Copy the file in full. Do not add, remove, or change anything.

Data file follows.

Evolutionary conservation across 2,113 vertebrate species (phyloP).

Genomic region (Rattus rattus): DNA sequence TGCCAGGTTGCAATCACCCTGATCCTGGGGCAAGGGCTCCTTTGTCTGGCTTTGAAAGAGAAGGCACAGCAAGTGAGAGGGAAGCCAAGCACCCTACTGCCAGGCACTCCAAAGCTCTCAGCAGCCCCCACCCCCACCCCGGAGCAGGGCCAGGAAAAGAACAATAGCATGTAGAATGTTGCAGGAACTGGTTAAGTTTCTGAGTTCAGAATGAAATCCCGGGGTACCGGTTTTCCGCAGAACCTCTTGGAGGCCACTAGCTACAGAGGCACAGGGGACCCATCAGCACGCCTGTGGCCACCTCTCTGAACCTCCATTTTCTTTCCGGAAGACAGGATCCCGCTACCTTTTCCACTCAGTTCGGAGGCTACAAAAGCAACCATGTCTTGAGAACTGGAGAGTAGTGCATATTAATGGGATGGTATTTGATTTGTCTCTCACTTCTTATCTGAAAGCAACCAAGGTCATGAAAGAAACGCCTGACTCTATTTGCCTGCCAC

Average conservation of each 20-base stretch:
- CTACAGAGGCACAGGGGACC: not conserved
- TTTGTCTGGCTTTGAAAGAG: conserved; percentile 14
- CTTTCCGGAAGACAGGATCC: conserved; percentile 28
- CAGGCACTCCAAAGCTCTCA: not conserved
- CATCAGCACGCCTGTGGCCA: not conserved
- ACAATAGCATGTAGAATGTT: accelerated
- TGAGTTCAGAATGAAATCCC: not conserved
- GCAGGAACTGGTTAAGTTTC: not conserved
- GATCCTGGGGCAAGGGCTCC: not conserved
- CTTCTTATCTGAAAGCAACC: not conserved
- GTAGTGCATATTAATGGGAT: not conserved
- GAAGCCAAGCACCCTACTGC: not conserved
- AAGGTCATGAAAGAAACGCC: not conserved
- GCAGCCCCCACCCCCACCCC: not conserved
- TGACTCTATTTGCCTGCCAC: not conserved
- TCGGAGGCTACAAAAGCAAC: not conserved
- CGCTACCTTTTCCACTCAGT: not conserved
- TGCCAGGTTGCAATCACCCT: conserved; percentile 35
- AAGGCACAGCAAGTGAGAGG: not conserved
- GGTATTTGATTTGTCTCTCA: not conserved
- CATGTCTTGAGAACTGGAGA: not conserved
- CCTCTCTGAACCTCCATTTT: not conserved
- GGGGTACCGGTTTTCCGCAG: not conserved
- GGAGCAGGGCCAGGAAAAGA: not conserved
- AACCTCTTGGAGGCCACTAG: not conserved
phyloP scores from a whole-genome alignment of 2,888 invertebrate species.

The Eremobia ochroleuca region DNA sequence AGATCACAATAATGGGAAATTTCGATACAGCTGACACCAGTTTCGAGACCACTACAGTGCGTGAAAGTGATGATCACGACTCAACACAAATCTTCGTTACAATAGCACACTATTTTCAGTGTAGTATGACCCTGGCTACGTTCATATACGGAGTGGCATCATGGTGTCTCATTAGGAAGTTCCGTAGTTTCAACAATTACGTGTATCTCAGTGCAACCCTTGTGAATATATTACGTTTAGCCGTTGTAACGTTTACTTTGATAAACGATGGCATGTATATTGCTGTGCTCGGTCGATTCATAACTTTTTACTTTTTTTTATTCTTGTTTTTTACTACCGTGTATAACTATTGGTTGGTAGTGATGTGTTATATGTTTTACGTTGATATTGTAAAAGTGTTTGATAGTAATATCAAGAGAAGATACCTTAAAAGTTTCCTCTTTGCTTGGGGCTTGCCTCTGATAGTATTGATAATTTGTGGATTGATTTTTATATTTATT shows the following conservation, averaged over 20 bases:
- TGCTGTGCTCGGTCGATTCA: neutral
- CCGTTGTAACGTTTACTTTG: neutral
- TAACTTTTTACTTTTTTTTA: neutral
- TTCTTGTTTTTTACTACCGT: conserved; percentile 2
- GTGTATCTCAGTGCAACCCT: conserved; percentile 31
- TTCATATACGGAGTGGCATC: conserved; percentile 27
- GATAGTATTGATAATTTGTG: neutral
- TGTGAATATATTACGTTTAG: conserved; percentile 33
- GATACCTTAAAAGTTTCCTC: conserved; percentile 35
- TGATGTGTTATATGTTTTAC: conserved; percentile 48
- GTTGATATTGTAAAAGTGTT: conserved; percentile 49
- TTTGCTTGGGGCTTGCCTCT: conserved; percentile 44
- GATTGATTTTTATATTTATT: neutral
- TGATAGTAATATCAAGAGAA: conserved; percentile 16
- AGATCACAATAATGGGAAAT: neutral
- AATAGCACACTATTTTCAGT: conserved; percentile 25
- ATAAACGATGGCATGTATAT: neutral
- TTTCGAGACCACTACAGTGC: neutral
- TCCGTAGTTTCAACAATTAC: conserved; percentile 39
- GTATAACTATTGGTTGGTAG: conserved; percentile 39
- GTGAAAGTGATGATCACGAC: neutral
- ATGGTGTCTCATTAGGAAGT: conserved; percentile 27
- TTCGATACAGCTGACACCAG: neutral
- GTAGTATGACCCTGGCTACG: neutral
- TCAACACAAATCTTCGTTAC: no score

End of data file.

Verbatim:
Evolutionary conservation across 2,113 vertebrate species (phyloP).

Genomic region (Rattus rattus): DNA sequence TGCCAGGTTGCAATCACCCTGATCCTGGGGCAAGGGCTCCTTTGTCTGGCTTTGAAAGAGAAGGCACAGCAAGTGAGAGGGAAGCCAAGCACCCTACTGCCAGGCACTCCAAAGCTCTCAGCAGCCCCCACCCCCACCCCGGAGCAGGGCCAGGAAAAGAACAATAGCATGTAGAATGTTGCAGGAACTGGTTAAGTTTCTGAGTTCAGAATGAAATCCCGGGGTACCGGTTTTCCGCAGAACCTCTTGGAGGCCACTAGCTACAGAGGCACAGGGGACCCATCAGCACGCCTGTGGCCACCTCTCTGAACCTCCATTTTCTTTCCGGAAGACAGGATCCCGCTACCTTTTCCACTCAGTTCGGAGGCTACAAAAGCAACCATGTCTTGAGAACTGGAGAGTAGTGCATATTAATGGGATGGTATTTGATTTGTCTCTCACTTCTTATCTGAAAGCAACCAAGGTCATGAAAGAAACGCCTGACTCTATTTGCCTGCCAC

Average conservation of each 20-base stretch:
- CTACAGAGGCACAGGGGACC: not conserved
- TTTGTCTGGCTTTGAAAGAG: conserved; percentile 14
- CTTTCCGGAAGACAGGATCC: conserved; percentile 28
- CAGGCACTCCAAAGCTCTCA: not conserved
- CATCAGCACGCCTGTGGCCA: not conserved
- ACAATAGCATGTAGAATGTT: accelerated
- TGAGTTCAGAATGAAATCCC: not conserved
- GCAGGAACTGGTTAAGTTTC: not conserved
- GATCCTGGGGCAAGGGCTCC: not conserved
- CTTCTTATCTGAAAGCAACC: not conserved
- GTAGTGCATATTAATGGGAT: not conserved
- GAAGCCAAGCACCCTACTGC: not conserved
- AAGGTCATGAAAGAAACGCC: not conserved
- GCAGCCCCCACCCCCACCCC: not conserved
- TGACTCTATTTGCCTGCCAC: not conserved
- TCGGAGGCTACAAAAGCAAC: not conserved
- CGCTACCTTTTCCACTCAGT: not conserved
- TGCCAGGTTGCAATCACCCT: conserved; percentile 35
- AAGGCACAGCAAGTGAGAGG: not conserved
- GGTATTTGATTTGTCTCTCA: not conserved
- CATGTCTTGAGAACTGGAGA: not conserved
- CCTCTCTGAACCTCCATTTT: not conserved
- GGGGTACCGGTTTTCCGCAG: not conserved
- GGAGCAGGGCCAGGAAAAGA: not conserved
- AACCTCTTGGAGGCCACTAG: not conserved
phyloP scores from a whole-genome alignment of 2,888 invertebrate species.

The Eremobia ochroleuca region DNA sequence AGATCACAATAATGGGAAATTTCGATACAGCTGACACCAGTTTCGAGACCACTACAGTGCGTGAAAGTGATGATCACGACTCAACACAAATCTTCGTTACAATAGCACACTATTTTCAGTGTAGTATGACCCTGGCTACGTTCATATACGGAGTGGCATCATGGTGTCTCATTAGGAAGTTCCGTAGTTTCAACAATTACGTGTATCTCAGTGCAACCCTTGTGAATATATTACGTTTAGCCGTTGTAACGTTTACTTTGATAAACGATGGCATGTATATTGCTGTGCTCGGTCGATTCATAACTTTTTACTTTTTTTTATTCTTGTTTTTTACTACCGTGTATAACTATTGGTTGGTAGTGATGTGTTATATGTTTTACGTTGATATTGTAAAAGTGTTTGATAGTAATATCAAGAGAAGATACCTTAAAAGTTTCCTCTTTGCTTGGGGCTTGCCTCTGATAGTATTGATAATTTGTGGATTGATTTTTATATTTATT shows the following conservation, averaged over 20 bases:
- TGCTGTGCTCGGTCGATTCA: neutral
- CCGTTGTAACGTTTACTTTG: neutral
- TAACTTTTTACTTTTTTTTA: neutral
- TTCTTGTTTTTTACTACCGT: conserved; percentile 2
- GTGTATCTCAGTGCAACCCT: conserved; percentile 31
- TTCATATACGGAGTGGCATC: conserved; percentile 27
- GATAGTATTGATAATTTGTG: neutral
- TGTGAATATATTACGTTTAG: conserved; percentile 33
- GATACCTTAAAAGTTTCCTC: conserved; percentile 35
- TGATGTGTTATATGTTTTAC: conserved; percentile 48
- GTTGATATTGTAAAAGTGTT: conserved; percentile 49
- TTTGCTTGGGGCTTGCCTCT: conserved; percentile 44
- GATTGATTTTTATATTTATT: neutral
- TGATAGTAATATCAAGAGAA: conserved; percentile 16
- AGATCACAATAATGGGAAAT: neutral
- AATAGCACACTATTTTCAGT: conserved; percentile 25
- ATAAACGATGGCATGTATAT: neutral
- TTTCGAGACCACTACAGTGC: neutral
- TCCGTAGTTTCAACAATTAC: conserved; percentile 39
- GTATAACTATTGGTTGGTAG: conserved; percentile 39
- GTGAAAGTGATGATCACGAC: neutral
- ATGGTGTCTCATTAGGAAGT: conserved; percentile 27
- TTCGATACAGCTGACACCAG: neutral
- GTAGTATGACCCTGGCTACG: neutral
- TCAACACAAATCTTCGTTAC: no score